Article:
Scientists warn global warming will fuel spread of ticks that carry Lyme disease

Steve Mertl
Daily Brew
June 22, 2012

Another effect of climate change may be crawling up your leg this summer as you frolic in the woods.

Scientists say our warming world is speeding the spread of ticks that carry potentially debilitating Lyme disease, CTV News reported.

Dr. Robbin Lindsay, of the Public Health Agency of Canada who specializes in zoonotic diseases, said the populations of the blacklegged ticks that carry Lyme disease (sometimes called the deer tick) are growing.

"I myself have been studying these ticks for over 20 years and we have seen a tremendous change in the range and expansion of these ticks," Lindsay said from the National Microbiology Laboratory in Winnipeg.

The blacklegged tick that carries the Lyme disease bacteria used to be largely restricted to the northeastern United States.

It's named after the town of Lyme, Connecticut, where a number of children came down with unexplained rheumatoid arthritis in the early 1970s. Researchers eventually linked it to deer ticks that inhabited the wooded areas where the kids played, identifying the bacteria in 1981.

Lindsay told CTV News that when he began studying for his PhD in 1989 the only known Canadian population of the ticks was in southern Ontario. They are now established in other parts of Ontario, as well as regions of Quebec, Manitoba, New Brunswick, Nova Scotia and southern British Columbia.

The ticks continue to spread, said Lindsay, but the prevalence of the Borrelia burgdorferi bacteria that causes Lyme disease remains low in Canada, ranging from 10 to 50 per cent in the insects.

"So the risk of Lyme disease is reasonably low right now," he said. "But as the ticks get more established, the infection rate will go up."

Canada has about 150 confirmed cases of the disease each year, he said.

The majority are in Ontario, which typically reports about 100 cases a year, the Toronto Star said.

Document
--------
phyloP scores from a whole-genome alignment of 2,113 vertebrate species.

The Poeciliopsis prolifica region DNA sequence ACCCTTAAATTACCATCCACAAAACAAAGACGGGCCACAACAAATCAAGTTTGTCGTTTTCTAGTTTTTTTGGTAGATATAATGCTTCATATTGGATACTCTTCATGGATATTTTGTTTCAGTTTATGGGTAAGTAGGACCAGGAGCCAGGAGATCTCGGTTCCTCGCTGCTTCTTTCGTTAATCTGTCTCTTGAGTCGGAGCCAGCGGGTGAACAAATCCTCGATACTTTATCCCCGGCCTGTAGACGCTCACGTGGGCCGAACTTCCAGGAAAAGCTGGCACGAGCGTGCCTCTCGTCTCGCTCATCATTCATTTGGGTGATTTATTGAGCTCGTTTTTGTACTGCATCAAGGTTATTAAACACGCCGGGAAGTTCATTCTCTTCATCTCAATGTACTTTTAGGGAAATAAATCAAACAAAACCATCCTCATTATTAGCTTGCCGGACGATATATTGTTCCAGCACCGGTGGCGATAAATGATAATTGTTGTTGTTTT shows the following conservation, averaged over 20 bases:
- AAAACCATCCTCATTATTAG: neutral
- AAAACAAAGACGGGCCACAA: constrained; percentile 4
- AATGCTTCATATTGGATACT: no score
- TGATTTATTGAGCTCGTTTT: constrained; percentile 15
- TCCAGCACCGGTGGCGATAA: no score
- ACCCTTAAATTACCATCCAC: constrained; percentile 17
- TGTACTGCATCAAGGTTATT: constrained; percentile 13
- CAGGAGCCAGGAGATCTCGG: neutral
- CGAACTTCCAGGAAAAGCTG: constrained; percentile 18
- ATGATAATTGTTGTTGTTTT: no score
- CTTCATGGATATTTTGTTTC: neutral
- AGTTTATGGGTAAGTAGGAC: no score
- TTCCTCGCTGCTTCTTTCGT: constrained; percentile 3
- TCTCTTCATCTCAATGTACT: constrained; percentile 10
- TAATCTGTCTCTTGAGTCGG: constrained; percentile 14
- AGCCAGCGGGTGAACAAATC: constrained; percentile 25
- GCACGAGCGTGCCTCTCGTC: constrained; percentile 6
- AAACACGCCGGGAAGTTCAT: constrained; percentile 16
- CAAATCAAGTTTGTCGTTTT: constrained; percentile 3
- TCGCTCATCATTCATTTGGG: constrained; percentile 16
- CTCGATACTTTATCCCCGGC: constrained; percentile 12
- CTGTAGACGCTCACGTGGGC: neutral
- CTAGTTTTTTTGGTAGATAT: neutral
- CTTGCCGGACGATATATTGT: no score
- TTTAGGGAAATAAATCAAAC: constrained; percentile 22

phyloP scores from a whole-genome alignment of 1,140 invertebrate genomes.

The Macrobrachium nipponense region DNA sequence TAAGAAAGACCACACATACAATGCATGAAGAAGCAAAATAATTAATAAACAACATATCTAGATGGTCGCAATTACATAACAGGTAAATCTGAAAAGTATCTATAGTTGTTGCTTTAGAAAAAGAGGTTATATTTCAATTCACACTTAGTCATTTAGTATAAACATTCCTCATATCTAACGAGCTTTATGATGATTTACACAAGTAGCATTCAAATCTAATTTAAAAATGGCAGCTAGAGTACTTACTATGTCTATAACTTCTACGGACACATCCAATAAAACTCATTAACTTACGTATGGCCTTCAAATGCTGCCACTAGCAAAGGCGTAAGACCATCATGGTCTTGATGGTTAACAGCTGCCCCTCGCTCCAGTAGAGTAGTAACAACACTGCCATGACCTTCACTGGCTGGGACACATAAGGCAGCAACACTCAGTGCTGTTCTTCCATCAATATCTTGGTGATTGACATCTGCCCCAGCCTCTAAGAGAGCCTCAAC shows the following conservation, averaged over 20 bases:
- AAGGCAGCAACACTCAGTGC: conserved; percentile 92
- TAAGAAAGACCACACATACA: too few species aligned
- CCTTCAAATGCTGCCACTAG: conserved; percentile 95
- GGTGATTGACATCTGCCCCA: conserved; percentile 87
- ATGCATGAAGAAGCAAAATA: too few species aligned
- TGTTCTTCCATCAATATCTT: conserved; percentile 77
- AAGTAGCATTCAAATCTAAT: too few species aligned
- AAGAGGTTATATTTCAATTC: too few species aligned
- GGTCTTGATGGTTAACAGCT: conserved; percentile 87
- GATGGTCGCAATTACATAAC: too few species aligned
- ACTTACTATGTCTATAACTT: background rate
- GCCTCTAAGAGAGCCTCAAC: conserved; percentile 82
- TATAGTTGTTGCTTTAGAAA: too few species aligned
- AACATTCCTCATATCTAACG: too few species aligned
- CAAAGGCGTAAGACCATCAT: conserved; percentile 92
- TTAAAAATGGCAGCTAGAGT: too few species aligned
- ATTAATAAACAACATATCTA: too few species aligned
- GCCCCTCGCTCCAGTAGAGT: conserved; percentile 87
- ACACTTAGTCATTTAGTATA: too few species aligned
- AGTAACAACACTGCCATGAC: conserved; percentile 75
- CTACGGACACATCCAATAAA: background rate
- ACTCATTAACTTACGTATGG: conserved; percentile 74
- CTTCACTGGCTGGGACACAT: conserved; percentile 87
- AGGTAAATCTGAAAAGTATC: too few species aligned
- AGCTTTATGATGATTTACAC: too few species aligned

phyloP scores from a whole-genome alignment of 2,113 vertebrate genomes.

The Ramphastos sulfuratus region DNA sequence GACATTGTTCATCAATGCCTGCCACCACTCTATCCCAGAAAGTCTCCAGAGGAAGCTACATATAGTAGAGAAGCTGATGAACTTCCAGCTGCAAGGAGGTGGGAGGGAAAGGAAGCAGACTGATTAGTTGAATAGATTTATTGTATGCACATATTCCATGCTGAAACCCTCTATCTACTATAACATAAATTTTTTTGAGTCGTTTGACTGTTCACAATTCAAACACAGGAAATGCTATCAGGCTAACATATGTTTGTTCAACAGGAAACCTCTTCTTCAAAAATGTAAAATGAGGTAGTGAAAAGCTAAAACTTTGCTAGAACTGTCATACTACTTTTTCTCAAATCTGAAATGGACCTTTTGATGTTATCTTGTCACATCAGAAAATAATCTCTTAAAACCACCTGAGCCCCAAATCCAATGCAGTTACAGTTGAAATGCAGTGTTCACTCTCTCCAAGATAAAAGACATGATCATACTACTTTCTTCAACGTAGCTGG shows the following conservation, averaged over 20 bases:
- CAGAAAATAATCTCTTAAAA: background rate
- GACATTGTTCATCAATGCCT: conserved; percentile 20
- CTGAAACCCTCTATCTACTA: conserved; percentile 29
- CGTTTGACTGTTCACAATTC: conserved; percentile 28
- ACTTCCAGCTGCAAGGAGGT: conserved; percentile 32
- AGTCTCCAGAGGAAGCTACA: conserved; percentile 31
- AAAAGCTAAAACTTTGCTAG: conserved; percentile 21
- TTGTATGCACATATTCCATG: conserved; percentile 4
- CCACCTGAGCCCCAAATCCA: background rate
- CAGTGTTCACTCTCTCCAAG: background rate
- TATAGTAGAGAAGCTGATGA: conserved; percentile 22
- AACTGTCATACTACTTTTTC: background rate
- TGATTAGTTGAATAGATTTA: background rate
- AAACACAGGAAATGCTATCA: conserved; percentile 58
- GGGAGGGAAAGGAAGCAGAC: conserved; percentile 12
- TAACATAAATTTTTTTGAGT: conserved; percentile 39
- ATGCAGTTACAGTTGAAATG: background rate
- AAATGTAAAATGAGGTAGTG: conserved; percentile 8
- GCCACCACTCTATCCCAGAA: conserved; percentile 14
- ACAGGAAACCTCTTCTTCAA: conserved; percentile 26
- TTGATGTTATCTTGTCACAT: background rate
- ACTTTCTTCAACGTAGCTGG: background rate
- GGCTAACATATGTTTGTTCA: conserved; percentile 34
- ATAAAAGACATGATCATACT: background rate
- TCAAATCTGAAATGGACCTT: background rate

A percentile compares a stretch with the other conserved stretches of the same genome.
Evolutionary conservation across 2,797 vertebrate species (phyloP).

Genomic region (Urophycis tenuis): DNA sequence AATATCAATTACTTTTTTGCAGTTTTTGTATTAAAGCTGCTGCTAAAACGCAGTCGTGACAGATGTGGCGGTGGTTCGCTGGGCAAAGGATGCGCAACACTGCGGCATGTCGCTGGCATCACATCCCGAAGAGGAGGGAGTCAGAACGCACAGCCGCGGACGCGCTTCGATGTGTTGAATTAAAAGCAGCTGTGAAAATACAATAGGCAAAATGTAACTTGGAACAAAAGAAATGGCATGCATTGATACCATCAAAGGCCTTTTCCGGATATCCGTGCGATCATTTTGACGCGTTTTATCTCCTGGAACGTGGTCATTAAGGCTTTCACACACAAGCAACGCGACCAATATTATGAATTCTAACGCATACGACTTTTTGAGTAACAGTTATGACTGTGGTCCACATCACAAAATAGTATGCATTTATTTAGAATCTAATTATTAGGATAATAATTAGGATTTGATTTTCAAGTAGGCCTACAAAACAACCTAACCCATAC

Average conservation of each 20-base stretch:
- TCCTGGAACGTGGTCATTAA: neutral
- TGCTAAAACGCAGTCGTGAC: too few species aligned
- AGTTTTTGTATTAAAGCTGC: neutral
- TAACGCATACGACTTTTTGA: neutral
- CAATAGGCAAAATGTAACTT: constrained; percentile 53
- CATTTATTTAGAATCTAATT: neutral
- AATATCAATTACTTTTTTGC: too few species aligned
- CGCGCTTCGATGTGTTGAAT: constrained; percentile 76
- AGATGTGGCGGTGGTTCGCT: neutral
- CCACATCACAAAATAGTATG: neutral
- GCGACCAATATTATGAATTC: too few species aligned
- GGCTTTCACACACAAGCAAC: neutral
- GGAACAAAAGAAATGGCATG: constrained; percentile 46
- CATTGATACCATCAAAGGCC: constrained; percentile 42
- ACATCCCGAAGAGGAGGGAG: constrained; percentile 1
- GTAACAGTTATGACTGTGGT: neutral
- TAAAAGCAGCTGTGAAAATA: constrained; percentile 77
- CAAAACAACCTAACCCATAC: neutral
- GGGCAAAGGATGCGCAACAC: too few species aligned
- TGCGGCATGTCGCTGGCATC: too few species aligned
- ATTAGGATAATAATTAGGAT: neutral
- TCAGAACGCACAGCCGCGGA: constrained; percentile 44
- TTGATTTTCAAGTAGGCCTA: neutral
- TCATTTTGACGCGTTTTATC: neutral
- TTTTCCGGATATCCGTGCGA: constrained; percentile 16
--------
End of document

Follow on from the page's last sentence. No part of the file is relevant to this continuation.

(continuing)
Lyme disease can be stealthy. Tick bites are usually painless and most people won't even know they've suffered a bite unless they perform, as Lindsay suggests, a tick check after walking in the country.

And not all bites produce the telltale bulls-eye skin rash at the site, which if found means prompt treatment with antibiotics to prevent the disease and its long-term, sometimes life-changing symptoms such as arthritic joints, neurologic problems and fatigue.

[Related: Lyme disease: Symptoms to look for]

It can take three days to a month for symptoms of untreated Lyme disease to show up.

CanLyme, a research foundation on tick-borne infections, said it provides counselling and support for hundreds of Canadians who are refused clinical diagnosis each year.

The group said it supports a private member's bill by B.C. MP Elizabeth May, leader of the Green Party, to set up a national strategy on Lyme disease.

"This bill responds to the failure of existing guidelines to reliably detect and treat Lyme disease," CanLyme President Jim Wilson said in a news release.

"Current policies make access to treatment subject to confirmation by a flawed test, resulting in refusal of diagnosis to many people with Lyme."

Among those supporting May's bill is Marleen Meerkat, who suffered symptoms such as blinding pains and headaches for years before being properly diagnosed. Several rounds of antibiotics and even treatment from a U.S. specialist has not cured her completely.

"It is preventable," Meerkat told CTV News. "It's about $50 of antibiotics at the early stages and that's that."